Oceanography The Official Magazine of
The Oceanography Society
Volume 32 Issue 02

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Volume 32, No. 2
Pages 98 - 107

Rain and Sun Create Slippery Layers in the Eastern Pacific Fresh Pool

Andrey Y. Shcherbina Eric A. D’AsaroRamsey R. Harcourt
Article Abstract

An autonomous Lagrangian float equipped with a high-resolution acoustic Doppler current profiler observed the evolution of upper-ocean stratification and velocity in the Eastern Pacific Fresh Pool for over 100 days in August–November 2016. Although convective mixing homogenized the water column to 40 m depth almost every night, the combination of diurnal warming on clear days and rainfall on cloudy days routinely produced strong stratification in the upper 10 m. Whether due to thermal or freshwater effects, the initial strong stratification was mixed downward and incorporated in the bulk of the mixed layer within a few hours. Stratification cycling was associated with pronounced variability of ocean surface boundary layer turbulence and vertical shear of wind-driven (Ekman) currents. Decoupled from the bulk of the mixed layer by strong stratification, warm and fresh near-surface waters were rapidly accelerated by wind, producing the well-known “slippery layer” effect, and leading to a strong downwind near-surface distortion of the Ekman profile. A case study illustrates the ability of the new generation of Lagrangian floats to measure rapidly evolving temperature, salinity, and velocity, including turbulent and internal wave components. Quantitative interpretation of the results remains a challenge, which can be addressed with high-resolution numerical modeling, given sufficiently accurate air-sea fluxes.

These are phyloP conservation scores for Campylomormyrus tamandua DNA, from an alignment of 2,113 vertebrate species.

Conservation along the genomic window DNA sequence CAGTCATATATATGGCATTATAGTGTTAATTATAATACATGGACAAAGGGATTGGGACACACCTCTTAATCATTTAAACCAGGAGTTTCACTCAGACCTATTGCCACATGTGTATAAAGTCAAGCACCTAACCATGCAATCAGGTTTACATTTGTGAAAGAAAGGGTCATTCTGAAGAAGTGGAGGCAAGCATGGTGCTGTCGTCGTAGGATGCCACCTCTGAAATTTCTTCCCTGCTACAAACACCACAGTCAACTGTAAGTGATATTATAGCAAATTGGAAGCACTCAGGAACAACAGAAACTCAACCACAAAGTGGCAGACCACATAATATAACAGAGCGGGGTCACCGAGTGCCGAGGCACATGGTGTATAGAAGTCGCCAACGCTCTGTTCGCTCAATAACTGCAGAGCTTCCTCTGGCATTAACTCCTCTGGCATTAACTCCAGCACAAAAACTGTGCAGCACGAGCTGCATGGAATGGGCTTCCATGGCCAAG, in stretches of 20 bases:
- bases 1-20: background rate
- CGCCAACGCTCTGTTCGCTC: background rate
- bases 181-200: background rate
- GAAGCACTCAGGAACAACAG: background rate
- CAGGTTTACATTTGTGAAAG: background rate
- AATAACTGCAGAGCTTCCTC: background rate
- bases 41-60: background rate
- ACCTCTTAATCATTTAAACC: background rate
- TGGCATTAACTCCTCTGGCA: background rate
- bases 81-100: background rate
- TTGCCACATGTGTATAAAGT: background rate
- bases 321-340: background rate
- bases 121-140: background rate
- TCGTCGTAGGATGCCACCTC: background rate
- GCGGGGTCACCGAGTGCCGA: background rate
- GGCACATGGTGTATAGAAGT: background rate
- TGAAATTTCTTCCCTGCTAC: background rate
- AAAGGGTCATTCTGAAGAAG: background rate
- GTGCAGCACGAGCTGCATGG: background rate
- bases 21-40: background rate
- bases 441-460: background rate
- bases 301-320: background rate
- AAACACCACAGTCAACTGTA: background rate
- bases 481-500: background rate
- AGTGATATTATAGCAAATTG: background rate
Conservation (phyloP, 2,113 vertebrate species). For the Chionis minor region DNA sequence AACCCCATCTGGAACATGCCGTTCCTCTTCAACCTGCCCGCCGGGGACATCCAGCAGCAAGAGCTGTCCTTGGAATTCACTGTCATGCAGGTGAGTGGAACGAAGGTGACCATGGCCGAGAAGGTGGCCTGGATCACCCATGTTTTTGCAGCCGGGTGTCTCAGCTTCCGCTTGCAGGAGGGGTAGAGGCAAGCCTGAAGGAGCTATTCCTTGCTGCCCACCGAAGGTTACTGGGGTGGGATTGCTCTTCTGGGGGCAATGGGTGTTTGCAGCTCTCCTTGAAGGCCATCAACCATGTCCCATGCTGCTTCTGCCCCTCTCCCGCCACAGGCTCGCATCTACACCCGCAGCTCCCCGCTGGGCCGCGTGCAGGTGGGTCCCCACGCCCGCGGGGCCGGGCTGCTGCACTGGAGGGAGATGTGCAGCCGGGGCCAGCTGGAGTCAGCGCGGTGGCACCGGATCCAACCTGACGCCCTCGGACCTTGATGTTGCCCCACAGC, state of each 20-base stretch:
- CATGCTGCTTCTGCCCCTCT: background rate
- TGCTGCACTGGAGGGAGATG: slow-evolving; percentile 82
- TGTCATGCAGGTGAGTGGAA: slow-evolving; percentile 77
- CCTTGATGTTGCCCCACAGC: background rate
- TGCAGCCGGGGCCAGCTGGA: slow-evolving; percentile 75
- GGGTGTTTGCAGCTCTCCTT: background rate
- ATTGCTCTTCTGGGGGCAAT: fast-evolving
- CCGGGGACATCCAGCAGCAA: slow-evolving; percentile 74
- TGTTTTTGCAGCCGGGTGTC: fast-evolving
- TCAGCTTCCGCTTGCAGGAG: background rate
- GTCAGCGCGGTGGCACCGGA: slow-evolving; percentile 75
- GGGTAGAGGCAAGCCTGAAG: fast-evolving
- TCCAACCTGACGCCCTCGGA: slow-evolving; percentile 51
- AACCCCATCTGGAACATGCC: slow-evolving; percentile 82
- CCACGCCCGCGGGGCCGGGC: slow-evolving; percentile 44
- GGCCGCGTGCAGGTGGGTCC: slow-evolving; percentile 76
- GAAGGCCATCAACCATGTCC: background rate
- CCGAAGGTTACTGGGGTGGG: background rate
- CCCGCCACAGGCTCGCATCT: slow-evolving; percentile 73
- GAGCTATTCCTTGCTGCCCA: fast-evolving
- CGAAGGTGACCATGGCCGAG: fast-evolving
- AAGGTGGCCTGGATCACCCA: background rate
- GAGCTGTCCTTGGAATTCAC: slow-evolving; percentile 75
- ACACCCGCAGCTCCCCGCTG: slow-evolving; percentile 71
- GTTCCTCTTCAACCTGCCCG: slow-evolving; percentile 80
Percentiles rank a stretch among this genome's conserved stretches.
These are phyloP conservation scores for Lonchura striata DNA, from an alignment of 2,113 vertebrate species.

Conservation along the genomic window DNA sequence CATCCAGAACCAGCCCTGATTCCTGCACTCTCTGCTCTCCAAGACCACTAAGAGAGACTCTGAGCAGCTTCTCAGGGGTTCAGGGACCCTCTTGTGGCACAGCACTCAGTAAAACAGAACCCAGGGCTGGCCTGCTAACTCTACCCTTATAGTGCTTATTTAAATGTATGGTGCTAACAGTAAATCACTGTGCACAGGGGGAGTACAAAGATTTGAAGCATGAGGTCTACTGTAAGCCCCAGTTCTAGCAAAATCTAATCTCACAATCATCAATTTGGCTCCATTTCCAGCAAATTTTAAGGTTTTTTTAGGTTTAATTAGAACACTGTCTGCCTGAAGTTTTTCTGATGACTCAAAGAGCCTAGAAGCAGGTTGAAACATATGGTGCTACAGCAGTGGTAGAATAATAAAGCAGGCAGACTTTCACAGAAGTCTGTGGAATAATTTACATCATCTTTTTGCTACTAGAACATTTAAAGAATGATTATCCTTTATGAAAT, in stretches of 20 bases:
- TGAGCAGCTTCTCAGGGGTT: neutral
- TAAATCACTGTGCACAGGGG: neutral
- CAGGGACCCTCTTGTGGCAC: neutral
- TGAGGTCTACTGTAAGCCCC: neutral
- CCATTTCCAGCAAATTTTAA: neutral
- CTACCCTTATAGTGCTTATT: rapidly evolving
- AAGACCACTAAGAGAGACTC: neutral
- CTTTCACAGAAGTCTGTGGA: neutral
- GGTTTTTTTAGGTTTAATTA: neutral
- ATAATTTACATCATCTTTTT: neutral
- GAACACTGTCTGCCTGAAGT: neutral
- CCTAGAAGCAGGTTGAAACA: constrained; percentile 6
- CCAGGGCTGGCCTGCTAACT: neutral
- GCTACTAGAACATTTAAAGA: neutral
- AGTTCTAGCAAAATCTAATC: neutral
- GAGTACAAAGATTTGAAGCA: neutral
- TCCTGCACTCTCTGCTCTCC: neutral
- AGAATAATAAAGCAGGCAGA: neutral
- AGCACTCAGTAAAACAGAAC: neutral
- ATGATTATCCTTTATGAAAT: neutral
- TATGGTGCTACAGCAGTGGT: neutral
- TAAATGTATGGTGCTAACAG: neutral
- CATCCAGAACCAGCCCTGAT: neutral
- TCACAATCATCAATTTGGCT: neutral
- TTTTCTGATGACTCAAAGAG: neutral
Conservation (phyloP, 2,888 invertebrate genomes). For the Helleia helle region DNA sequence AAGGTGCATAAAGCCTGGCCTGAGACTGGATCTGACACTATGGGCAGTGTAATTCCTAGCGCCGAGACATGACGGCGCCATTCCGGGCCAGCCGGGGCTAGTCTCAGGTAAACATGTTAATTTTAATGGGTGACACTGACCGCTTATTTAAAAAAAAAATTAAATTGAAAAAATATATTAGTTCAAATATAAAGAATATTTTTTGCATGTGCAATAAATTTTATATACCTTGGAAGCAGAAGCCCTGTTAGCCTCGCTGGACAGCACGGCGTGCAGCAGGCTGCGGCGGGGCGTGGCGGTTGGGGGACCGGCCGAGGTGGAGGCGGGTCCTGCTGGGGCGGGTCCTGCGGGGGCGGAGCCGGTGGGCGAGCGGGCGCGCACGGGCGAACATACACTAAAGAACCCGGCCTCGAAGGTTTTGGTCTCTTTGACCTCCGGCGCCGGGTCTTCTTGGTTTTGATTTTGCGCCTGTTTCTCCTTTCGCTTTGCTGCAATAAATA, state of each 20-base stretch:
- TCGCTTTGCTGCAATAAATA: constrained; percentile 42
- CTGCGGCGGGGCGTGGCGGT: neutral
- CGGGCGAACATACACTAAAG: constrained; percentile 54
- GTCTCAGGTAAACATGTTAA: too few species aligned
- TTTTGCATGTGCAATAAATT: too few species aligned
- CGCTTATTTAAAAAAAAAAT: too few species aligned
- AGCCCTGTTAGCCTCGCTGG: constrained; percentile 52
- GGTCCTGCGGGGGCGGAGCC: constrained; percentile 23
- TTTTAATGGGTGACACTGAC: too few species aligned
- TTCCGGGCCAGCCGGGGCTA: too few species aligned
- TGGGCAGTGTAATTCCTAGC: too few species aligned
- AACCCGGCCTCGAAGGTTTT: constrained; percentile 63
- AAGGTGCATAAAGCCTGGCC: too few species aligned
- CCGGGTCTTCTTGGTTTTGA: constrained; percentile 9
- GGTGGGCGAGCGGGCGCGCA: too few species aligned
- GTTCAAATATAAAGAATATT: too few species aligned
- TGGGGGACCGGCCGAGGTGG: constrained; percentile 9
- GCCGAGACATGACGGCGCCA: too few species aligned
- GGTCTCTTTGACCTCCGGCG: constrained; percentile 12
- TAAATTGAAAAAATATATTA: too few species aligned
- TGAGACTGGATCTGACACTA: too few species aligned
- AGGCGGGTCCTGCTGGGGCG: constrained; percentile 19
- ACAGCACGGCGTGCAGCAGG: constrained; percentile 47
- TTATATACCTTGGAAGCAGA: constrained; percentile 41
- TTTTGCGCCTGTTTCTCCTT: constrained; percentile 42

Shcherbina, A.Y., E.A. D’Asaro, and R.R. Harcourt. 2019. Rain and sun create slippery layers in the Eastern Pacific Fresh Pool. Oceanography 32(2):98–107, https://doi.org/10.5670/oceanog.2019.217.


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